If you think growing food in rural America is a tough business, you should try selling food — groceries — in rural America.
Just how tough is it?
The 2019/20 Minnesota Rural Grocery Survey Report that found 77% of the state’s rural grocery stores make “an average or lower than average net profit of 1.1% after taxes.”
As thin as that ice might be, the Minnesota report, conducted by Regional Sustainable Development Partnership of the University of Minnesota’s extension service, still found many rural store owners are committed to serving their communities and customers.
In fact, it identified 250 grocery stores in communities of 2,500 people or less scattered throughout Minnesota. Fifty-five percent of them, or 129 stores, completed and returned the detailed, 2019/20 survey.
Some of the information they supplied was routine, like profit margin. Other data, however, was both surprising and informative.
For example, the 20-page report noted that:
- 85% of the owners owned or managed a single store and 79% lived in the same community as their store.
- 33% of today’s owners are women and, for owners under age 50, that level increases to 45%.
- 96% of local store owners say they have a personal “responsibility” to their communities and, on average, each store employs two high-school students, three full-time adults, and five part-time adults.
- Surprisingly, 49% of the surveyed Minnesota stores say they already buy locally grown food either from farmers directly or through wholesalers, and 41% would like “increased access to local foods.”
- And, equally surprising, “85% of rural grocers said that they would potentially (44%) or certainly (41%) order locally-produced foods if their grocery wholesaler highlighted those items as local in their catalogs.”
In a mid-February presentation to the Sustainable Farming Association (SFA), a Minneapolis-based group that supports local food growers, Kathryn Draeger, one of the co-authors of the 2020 grocery study, explained that all those numbers add up to solid opportunities for store owners and local farmers to work together to sell more fresh, sustainably grown food in their communities.
The fast-growing Covid-19 pandemic last spring, noted Draeger, hammered home that need as national or regional meatpackers, milk processors, and food manufacturers couldn’t pivot from suddenly closed institutional customers to thousands more at-home individual customers.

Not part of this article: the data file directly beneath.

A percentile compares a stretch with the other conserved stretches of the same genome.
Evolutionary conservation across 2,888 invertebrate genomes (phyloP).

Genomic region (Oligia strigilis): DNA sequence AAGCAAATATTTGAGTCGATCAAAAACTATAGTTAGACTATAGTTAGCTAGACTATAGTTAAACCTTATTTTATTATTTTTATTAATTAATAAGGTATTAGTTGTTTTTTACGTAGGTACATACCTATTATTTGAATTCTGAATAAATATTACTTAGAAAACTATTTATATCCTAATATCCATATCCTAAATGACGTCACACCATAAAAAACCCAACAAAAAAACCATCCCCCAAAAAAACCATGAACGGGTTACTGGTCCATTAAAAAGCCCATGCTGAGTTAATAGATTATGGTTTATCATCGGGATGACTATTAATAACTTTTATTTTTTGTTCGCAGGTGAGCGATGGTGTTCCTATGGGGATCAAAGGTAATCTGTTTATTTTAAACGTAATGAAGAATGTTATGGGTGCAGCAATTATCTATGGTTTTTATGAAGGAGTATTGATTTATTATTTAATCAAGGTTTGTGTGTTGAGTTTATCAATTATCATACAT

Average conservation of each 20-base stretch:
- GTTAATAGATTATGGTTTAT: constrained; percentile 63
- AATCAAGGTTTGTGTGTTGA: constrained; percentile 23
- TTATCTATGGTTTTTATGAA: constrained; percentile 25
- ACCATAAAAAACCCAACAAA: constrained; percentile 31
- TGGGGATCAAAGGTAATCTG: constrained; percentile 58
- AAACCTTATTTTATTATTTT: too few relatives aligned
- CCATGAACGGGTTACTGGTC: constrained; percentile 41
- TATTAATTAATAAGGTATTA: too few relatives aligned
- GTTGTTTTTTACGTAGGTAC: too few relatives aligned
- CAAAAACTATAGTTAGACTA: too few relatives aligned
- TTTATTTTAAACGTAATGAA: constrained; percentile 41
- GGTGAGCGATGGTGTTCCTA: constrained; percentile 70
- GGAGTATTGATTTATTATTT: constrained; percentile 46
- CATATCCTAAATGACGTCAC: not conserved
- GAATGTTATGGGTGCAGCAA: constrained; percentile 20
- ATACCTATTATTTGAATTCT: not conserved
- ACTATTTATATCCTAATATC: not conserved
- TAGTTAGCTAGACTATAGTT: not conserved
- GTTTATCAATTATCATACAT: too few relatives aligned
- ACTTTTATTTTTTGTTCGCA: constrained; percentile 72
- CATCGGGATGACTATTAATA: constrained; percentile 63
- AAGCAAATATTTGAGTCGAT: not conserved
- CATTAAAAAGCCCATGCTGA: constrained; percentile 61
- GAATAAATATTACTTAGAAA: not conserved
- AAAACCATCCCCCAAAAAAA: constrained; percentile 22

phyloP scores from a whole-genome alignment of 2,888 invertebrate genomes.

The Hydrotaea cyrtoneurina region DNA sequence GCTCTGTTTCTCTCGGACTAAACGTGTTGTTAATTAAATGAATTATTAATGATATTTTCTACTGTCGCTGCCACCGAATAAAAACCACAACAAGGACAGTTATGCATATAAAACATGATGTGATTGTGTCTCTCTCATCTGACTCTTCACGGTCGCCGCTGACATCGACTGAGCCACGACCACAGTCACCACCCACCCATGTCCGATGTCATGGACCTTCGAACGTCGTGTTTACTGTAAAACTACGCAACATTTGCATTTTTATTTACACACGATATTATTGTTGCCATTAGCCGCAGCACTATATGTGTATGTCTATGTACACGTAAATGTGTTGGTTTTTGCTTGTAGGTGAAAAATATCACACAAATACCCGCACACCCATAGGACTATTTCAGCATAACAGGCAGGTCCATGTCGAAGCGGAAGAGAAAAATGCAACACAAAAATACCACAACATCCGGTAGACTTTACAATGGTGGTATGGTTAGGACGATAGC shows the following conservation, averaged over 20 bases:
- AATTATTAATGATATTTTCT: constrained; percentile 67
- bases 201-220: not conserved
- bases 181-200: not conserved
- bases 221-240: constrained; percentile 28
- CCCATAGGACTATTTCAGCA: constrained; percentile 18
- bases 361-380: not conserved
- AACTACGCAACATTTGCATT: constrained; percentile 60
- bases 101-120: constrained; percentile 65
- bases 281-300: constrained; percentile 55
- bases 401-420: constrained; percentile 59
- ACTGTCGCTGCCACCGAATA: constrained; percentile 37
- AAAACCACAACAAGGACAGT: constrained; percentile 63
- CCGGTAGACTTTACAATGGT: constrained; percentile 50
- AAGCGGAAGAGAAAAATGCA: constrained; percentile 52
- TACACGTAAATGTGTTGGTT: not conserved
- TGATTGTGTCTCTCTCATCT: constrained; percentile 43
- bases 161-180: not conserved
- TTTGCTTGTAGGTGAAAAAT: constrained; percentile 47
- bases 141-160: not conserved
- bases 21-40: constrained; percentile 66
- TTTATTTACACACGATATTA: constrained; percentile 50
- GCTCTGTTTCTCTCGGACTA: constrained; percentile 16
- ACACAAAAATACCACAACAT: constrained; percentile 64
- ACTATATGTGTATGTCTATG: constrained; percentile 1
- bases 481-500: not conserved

Into the breach, she explained, stepped local grocers who saw sales soar 50% last spring and still see pandemic-powered sales about 10% greater than year-earlier levels.
It suggests, Draeger noted in her SFA address, that government — such “as the Department of Defense or Homeland Security” — could better promote community “resilience” by underwriting more efforts to boost local food production and local food sales.
Indeed, there are crucial elements to this local loop that all but require more federal and state involvement, Draeger noted. For example, rural grocers told researchers that one key “barrier” to their buying local was “understanding the rules and regulations for selling local produce.”
Government action needs to make plain, and perhaps reform, the tangle of local, state, and federal food inspection and packaging rules that often slow or halt local food efforts — especially meat — by local sellers. And it needs to hurry.
More and more, local grocery owners are under threat from “national dollar store chains” that, the Minnesota survey confirmed, are quickly moving in. Since 2015, in fact, “(M)ore than half of grocers (54%) had a dollar store move into their community,” and “11% report… a dollar store is actively being planned to move in…”
Rural America doesn’t need more national, mini-everything stores that haul out a fresh batch of greenbacks every day without ever hauling in green vegetables or fresh meat. It needs more locally-owned grocery stores selling more locally-grown food to more local friends and neighbors. That’s real food security and that should be a key element in any real Farm Bill in the future.
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